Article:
>> transaction management and, obviously, doesn't use Marshal. There
>> are several

>
> Yes, because a transaction (or snapshot) might involve any number
> of objects.


Right. But this can be accomplished with Transaction::Simple using
the block mechanism added in 1.2:

Transaction::Simple.start(a, b, c) do |ta, tb, tc|
...
end

>> reasons that I implemented it this way, the most important being
>> your implementation of Array#take_snapshot: it dups the array:
>>
>> irb#1(main):001:0> arr = %w(a b c d)
>> => ["a", "b", "c", "d"]
>> irb#1(main):002:0> arr2 = arr.dup
>> => ["a", "b", "c", "d"]
>> irb#1(main):003:0> arr2[0] << "z"
>> => "az"
>> irb#1(main):004:0> arr
>> => ["az", "b", "c", "d"]
>> irb#1(main):005:0>

>
> Right! And that's for my purposes a good thing, as I register
> objects that I want to be "backtrackable" (it's more flexible this
> way).


Mmm. More flexible, but more work. When I want a transaction on an
object, I want its full state kept. This, to me, is useless:

a = %w(a b c) # 'a', 'b', 'c'
# take a snapshot
a << "d" # 'a', 'b', 'c', 'd'
a[0] << "z" # 'az', 'b', 'c', 'd'
# restore # 'az', 'b', 'c'

Simply taking snapshots of the current object references (which is
what your snapshot process does) only performs part of the necessary
behaviour for true transaction support. I actually was trying
something like this (not as formalised, certainly) with PDF::Writer
and was running into problems because my objects were changing even
when I didn't want them to change, which is why I created
Transaction::Simple.

I have not yet encountered any times when I've used T...::Simple
that the loss of __id__ is a problem. I suspect that in a stateful
environment (appservers, for example) this is more likely to be a
problem, but very little that I work with at this point is stateful.

Ideally, I'd love to see Object#__replace__ that only works on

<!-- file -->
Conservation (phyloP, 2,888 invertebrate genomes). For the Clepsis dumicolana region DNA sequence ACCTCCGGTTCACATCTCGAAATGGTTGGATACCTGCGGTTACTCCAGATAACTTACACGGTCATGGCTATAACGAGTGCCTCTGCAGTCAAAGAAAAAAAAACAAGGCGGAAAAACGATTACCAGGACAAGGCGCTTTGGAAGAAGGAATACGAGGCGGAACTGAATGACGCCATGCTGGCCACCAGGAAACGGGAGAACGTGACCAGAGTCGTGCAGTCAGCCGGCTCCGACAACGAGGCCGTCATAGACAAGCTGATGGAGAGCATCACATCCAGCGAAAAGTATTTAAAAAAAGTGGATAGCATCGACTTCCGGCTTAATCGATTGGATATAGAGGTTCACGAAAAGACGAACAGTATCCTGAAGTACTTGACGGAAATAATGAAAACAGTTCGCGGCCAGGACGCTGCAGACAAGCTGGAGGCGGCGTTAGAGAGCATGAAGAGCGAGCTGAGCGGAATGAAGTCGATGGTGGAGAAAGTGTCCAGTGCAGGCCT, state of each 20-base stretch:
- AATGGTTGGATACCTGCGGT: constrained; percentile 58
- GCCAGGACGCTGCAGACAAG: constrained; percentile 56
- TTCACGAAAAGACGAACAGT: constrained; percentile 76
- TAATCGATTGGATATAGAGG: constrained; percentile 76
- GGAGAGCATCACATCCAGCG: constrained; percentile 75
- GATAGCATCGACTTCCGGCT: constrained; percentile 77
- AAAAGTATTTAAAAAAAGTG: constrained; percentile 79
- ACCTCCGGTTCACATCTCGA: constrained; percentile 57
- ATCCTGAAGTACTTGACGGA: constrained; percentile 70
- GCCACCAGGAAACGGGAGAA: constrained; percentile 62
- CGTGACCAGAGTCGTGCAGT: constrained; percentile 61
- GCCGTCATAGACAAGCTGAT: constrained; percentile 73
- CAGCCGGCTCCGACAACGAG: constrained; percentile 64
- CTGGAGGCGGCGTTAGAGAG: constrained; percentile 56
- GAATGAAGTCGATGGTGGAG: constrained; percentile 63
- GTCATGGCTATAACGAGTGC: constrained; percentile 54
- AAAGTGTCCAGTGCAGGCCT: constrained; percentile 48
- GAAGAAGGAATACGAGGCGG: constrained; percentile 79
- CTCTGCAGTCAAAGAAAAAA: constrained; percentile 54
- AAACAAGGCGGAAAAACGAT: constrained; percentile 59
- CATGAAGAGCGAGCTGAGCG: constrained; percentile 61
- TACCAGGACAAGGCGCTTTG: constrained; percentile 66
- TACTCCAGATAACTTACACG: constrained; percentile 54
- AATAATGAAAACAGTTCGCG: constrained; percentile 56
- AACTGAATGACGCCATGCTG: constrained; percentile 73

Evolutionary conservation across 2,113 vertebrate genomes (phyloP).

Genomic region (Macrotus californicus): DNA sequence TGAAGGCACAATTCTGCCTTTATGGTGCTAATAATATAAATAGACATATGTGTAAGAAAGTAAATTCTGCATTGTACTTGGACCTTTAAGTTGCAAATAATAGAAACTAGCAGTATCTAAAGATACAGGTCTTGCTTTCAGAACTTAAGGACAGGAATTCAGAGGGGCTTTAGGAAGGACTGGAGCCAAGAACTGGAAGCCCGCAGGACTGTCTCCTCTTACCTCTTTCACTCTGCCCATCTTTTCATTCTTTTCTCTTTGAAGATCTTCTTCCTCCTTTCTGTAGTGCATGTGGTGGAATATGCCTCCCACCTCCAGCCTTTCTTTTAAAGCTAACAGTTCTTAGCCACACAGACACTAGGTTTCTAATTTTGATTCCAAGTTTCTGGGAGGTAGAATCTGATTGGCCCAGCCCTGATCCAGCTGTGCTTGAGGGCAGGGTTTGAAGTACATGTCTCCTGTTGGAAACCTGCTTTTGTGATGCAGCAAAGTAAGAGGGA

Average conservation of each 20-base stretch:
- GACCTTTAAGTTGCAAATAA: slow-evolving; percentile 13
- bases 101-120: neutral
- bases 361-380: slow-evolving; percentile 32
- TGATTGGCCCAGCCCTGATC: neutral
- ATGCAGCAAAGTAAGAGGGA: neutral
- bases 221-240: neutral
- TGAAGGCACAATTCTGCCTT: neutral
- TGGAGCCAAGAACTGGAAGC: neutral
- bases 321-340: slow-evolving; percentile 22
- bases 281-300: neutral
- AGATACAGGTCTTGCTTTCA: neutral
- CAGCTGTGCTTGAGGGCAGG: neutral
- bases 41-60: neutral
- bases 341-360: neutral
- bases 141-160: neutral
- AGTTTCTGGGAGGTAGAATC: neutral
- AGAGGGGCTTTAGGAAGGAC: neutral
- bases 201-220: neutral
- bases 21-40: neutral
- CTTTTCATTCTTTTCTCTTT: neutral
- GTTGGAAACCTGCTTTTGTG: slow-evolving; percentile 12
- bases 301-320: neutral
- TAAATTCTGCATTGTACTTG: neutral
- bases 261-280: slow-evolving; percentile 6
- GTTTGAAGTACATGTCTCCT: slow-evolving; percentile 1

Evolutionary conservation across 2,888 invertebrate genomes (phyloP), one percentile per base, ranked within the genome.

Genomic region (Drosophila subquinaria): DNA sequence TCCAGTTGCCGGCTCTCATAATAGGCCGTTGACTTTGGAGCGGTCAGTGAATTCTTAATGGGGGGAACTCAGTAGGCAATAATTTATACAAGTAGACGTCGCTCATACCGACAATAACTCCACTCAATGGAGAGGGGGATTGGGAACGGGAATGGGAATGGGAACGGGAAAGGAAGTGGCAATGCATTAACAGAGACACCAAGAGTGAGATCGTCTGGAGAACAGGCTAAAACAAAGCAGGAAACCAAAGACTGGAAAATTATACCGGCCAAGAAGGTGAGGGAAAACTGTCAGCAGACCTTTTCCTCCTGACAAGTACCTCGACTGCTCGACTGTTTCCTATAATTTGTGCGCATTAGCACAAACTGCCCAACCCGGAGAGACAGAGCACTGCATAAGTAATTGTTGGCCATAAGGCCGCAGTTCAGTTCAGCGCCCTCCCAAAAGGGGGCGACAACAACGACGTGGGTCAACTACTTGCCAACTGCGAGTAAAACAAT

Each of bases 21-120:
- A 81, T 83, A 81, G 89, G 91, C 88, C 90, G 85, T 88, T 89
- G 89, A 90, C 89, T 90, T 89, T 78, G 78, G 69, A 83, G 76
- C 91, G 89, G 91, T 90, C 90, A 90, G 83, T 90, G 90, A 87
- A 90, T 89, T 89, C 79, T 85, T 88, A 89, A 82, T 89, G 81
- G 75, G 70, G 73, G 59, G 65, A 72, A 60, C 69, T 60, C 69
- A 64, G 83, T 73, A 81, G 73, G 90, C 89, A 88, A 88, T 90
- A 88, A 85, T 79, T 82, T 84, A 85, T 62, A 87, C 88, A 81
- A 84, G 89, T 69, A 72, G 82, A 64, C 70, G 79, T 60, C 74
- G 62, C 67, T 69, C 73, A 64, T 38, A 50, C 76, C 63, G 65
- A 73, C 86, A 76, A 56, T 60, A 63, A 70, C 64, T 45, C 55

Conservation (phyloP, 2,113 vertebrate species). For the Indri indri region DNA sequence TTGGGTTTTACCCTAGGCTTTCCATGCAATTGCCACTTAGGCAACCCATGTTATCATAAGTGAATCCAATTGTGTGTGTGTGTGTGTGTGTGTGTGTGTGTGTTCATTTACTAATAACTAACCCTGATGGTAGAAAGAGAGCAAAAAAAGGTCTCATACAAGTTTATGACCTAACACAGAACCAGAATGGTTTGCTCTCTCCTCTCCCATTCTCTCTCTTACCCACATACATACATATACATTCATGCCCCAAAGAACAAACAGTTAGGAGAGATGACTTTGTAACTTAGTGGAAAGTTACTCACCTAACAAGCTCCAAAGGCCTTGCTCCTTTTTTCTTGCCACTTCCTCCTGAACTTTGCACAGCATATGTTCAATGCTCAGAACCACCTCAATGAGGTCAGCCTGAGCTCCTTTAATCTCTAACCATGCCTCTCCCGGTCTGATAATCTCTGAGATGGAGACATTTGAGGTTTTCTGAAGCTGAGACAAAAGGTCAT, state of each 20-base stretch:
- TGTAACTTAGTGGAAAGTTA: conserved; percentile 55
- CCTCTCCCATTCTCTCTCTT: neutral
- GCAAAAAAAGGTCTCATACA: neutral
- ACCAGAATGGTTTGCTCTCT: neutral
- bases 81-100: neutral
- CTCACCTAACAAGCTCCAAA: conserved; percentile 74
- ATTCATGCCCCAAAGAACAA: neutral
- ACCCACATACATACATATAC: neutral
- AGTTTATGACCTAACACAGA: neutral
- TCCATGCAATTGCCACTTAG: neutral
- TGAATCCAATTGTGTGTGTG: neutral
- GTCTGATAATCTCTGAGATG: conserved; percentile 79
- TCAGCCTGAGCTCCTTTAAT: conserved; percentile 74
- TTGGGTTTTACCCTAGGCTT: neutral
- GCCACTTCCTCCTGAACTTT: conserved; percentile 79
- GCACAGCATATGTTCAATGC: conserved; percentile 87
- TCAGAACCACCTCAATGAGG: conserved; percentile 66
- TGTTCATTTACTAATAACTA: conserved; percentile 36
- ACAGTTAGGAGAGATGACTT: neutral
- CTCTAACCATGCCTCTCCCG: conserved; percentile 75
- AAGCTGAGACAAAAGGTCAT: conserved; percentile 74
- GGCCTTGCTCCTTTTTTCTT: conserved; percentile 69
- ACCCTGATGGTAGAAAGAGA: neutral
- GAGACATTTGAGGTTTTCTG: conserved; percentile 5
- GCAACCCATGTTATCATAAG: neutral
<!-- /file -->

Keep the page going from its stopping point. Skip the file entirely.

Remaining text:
objects of the same immediate class, replacing the internal
representation of the object but maintaining the __id__ just like
Array#replace does now. This way, I'd be relatively safe from
potential rewrites of #replace and still maintain the __id__.

-austin
--
Austin Ziegler * (E-Mail Removed)
* Alternate: (E-Mail Removed)


 
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Michael Neumann
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Posts: n/a
 
      11-04-2004
On Thu, Nov 04, 2004 at 10:08:17AM -0500, Austin Ziegler wrote:
> On Thu, 4 Nov 2004 15:21:49 +0100, Michael Neumann
> >> reasons that I implemented it this way, the most important being
> >> your implementation of Array#take_snapshot: it dups the array:
> >>
> >> irb#1(main):001:0> arr = %w(a b c d)
> >> => ["a", "b", "c", "d"]
> >> irb#1(main):002:0> arr2 = arr.dup
> >> => ["a", "b", "c", "d"]
> >> irb#1(main):003:0> arr2[0] << "z"
> >> => "az"
> >> irb#1(main):004:0> arr
> >> => ["az", "b", "c", "d"]
> >> irb#1(main):005:0>

> >
> > Right! And that's for my purposes a good thing, as I register
> > objects that I want to be "backtrackable" (it's more flexible this
> > way).

>
> Mmm. More flexible, but more work. When I want a transaction on an
> object, I want its full state kept. This, to me, is useless:
>
> a = %w(a b c) # 'a', 'b', 'c'
> # take a snapshot
> a << "d" # 'a', 'b', 'c', 'd'
> a[0] << "z" # 'az', 'b', 'c', 'd'
> # restore # 'az', 'b', 'c'


Sure. My problem indeed is completely different. I register callbacks
for components which live in a "tree". Then I want to be able to make
snapshots and go back in time. I can't use marshal (or dup), without
loosing the callbacks (or use an external representation of the
components, e.g. as IOWA does with it's positional component id's).

> Simply taking snapshots of the current object references (which is
> what your snapshot process does) only performs part of the necessary
> behaviour for true transaction support. I actually was trying
> something like this (not as formalised, certainly) with PDF::Writer
> and was running into problems because my objects were changing even
> when I didn't want them to change, which is why I created
> Transaction::Simple.


Well, it's up to you whether they change or not, or whether you register
them for being part of the transaction or not. But sure, deep-cloning is
probably much more user-friendly.

Regards,

Michael


 
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Mauricio Fernández
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Posts: n/a
 
      11-04-2004
On Fri, Nov 05, 2004 at 12:08:20AM +0900, Austin Ziegler wrote:
> Ideally, I'd love to see Object#__replace__ that only works on
> objects of the same immediate class, replacing the internal


That sounds like Object#become, as found in evil.rb, with the
restrictions imposed by the current Ruby implementation...

> representation of the object but maintaining the __id__ just like
> Array#replace does now. This way, I'd be relatively safe from
> potential rewrites of #replace and still maintain the __id__.


--
Hassle-free packages for Ruby?
RPA is available from http://www.rubyarchive.org/